A healthier you, wherever you are.

8. Diet soft drinks

Diet sodas are acceptable keto drink options because they’re usually formulated with zero carbs and sugar.

These drinks contain low-carb or artificial sweeteners (like stevia, monk fruit, and sucralose), which are keto-friendly and used in keto diet research. Studies suggest that sugar substitutes are safe overall, but they are controversial and not approved for consumption in every country.

If you’re wondering how artificial sugars affect weight loss, research suggests there are probably no significant effects of artificial sweeteners on your body weight.

Some people report anecdotal side effects like headaches with sugar substitutes, but more high-quality research is needed to confirm if these effects are from artificial sweeteners.

9. Zero-carb sports drinks

Popular zero-sugar and zero-carb sports drinks meet typical keto guidelines, but be sure to check your labels before you buy. Unless the packaging specifically says zero-carb and zero-sugar, sports drinks are often full of both.

Powdered electrolyte drinks are also an option for keto shoppers—these are usually artificially sweetened and don’t contain any carbs or sugars per serving.

As we noted above, the use of artificial sweeteners is still controversial. Even though artificial sweeteners give keto drinkers more options, they may not be the best choices for overall health.

10. Alcoholic drinks

Following a keto diet plan and including alcohol can be tricky. A typical 12-ounce can of beer has over 12 carbs, and a glass of wine averages a little over 9 carbs per 12-ounce glass. 

Mixed drinks are even worse since they often include fruit juices and sweeteners. 

Unless you’re drinking plain hard liquors like rum, tequila, vodka, and whiskey (which contain zero carbs and sugar per 1-ounce serving), it may be best to avoid alcoholic beverages. 

Studies investigating alcohol consumption and obesity show that light to moderate alcohol intake probably won’t cause weight gain, but heavy drinkers are more likely to experience weight gain over time.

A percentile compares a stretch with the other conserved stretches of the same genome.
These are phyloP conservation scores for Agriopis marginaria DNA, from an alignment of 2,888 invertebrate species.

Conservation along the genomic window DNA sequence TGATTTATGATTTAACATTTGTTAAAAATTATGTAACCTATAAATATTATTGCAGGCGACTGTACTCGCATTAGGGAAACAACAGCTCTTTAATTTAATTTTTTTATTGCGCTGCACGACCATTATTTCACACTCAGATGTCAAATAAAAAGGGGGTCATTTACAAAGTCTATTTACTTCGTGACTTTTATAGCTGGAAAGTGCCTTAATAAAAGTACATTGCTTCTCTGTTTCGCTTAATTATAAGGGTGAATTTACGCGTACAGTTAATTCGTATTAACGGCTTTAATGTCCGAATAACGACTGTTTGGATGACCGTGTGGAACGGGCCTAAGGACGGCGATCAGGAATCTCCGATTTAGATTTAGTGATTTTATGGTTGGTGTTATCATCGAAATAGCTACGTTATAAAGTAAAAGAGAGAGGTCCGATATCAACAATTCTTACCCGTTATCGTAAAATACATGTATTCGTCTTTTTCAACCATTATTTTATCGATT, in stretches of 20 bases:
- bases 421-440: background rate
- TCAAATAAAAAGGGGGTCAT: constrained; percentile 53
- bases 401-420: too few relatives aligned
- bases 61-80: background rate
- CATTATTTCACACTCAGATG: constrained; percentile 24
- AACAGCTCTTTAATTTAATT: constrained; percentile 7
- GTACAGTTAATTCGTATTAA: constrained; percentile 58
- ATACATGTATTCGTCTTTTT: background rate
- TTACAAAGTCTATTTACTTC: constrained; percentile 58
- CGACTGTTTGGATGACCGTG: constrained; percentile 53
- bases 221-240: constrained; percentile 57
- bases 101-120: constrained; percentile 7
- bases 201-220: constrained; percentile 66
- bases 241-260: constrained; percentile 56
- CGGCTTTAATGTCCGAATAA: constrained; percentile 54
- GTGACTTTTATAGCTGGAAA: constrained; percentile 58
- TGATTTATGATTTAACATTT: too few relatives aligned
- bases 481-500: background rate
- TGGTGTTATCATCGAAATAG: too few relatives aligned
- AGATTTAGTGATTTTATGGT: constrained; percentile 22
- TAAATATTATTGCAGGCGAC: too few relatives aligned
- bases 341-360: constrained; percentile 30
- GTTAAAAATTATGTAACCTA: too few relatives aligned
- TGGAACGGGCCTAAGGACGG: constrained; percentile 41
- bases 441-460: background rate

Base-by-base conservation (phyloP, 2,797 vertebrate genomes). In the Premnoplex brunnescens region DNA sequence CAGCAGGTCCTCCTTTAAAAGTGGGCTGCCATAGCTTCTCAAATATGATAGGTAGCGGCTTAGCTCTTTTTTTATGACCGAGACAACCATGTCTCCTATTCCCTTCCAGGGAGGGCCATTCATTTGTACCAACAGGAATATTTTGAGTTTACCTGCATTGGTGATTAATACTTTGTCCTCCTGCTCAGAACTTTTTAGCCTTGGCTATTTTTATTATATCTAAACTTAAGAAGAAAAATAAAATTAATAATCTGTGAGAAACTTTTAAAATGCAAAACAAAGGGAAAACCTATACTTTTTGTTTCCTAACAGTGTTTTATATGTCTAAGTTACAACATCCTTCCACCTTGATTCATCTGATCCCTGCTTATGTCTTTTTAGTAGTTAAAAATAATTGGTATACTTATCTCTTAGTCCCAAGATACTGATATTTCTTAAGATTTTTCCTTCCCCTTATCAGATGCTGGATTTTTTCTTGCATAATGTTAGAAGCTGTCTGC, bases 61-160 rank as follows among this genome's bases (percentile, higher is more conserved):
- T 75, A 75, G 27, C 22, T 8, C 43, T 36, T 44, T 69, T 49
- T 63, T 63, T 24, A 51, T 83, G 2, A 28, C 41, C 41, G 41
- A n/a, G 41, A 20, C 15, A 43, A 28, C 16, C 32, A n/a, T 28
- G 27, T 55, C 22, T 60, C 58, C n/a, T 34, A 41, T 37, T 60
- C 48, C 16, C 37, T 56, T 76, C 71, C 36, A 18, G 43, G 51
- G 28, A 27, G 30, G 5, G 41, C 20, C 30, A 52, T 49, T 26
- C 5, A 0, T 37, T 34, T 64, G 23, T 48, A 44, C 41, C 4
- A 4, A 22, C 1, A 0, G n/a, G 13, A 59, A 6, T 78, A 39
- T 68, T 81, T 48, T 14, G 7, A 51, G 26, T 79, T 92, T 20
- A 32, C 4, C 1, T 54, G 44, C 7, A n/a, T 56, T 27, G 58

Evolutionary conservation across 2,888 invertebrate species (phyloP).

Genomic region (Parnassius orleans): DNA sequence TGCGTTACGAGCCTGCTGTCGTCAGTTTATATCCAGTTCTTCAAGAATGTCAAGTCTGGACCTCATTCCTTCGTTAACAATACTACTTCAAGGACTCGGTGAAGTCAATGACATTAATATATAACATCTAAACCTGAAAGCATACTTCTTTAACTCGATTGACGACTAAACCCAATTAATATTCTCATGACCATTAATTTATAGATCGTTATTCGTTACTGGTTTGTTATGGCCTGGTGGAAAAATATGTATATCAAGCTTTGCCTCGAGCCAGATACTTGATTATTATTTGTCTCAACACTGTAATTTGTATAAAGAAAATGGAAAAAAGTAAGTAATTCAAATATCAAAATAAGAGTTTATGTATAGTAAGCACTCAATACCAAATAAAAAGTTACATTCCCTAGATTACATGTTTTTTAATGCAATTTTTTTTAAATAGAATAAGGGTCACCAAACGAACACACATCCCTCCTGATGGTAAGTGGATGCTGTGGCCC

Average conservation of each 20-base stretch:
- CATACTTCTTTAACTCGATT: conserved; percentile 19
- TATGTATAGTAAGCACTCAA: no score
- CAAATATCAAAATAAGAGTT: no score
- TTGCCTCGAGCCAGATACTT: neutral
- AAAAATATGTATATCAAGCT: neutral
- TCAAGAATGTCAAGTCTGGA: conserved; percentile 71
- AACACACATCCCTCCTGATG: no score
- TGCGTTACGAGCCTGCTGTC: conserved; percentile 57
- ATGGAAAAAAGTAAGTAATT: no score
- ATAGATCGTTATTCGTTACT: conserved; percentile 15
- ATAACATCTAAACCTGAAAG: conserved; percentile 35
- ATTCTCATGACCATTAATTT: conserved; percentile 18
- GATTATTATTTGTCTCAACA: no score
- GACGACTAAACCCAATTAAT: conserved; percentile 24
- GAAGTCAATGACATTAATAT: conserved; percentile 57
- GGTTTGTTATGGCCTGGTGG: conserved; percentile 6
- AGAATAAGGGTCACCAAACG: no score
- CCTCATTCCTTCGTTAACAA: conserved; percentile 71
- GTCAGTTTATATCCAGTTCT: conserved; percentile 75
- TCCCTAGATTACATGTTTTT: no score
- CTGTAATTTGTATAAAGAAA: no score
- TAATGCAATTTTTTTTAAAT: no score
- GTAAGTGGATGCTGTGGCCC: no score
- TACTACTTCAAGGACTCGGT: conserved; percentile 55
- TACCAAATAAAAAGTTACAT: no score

Drinks that seem keto-friendly—but aren’t

Vegetable juices, fruit juices, oat milk—they all seem like acceptable keto drinks, right? Unfortunately, these don’t work for keto.

The best keto drinks for beginners keep carbs and sugar to a minimum. Some of these options are good for overall health, but others sneak in extra sugars and carbohydrates. They may also include multiple serving sizes per single-use container.

  • Most vegetable juices: Pre-packaged vegetable juices tend to be high in carbohydrates and sugars. Some low-carb vegetables (like spinach or cucumbers) can be juiced, but they’re usually more appealing with added sweeteners that counteract your keto efforts.
  • Fruit juice: According to recent research, anywhere from 50-80% of the non-water substances in fruits can be made up of carbohydrates—usually sugars like fructose, glucose, and sucrose. Because fruits tend to be high in carbs and sugar, fruit juices are usually not recommended for keto eaters.
  • Yerba Mate: While you may be able to drink this tea and stay in ketosis, it can be tricky to keep your carbs in check. Some teas have carb content as low as 3g per serving, while other versions of the drink, like infused Yerba Mates, have higher carb counts. According to one study, the composition of these teas is approximately 80% carbohydrate-based. If you want to give it a try, stick to plain tea bags, and be sure to check the nutrition label first.
  • Oat milk: If you’re on the hunt for a keto-friendly milk alternative, oat milk is probably too high in carbohydrates to make the cut. Try one of the other non-dairy milks listed above instead.
  • Wine: According to the USDA, most wines have roughly 4.03 grams of net carbs per 5 fluid ounces. If you need to unwind with your favorite vino after a long day, you still can—but save it for the occasional treat and stick to one glass.

Keep track of your favorite keto drinks 

As a keto eater, you’re probably no stranger to food labels. You have to be aware of your carb intake, so keeping tabs on what’s in your food becomes second nature.

At Noom Weight, we suggest going a step further and logging your foods and drinks throughout the day.

Not only can you keep track of your carb goals and see your progress over time, but you’ll also get a handy reference for your favorite keto drink options when you’re short on inspiration.

Curious how Noom Weight and keto can work together? Check out our guide to learn more.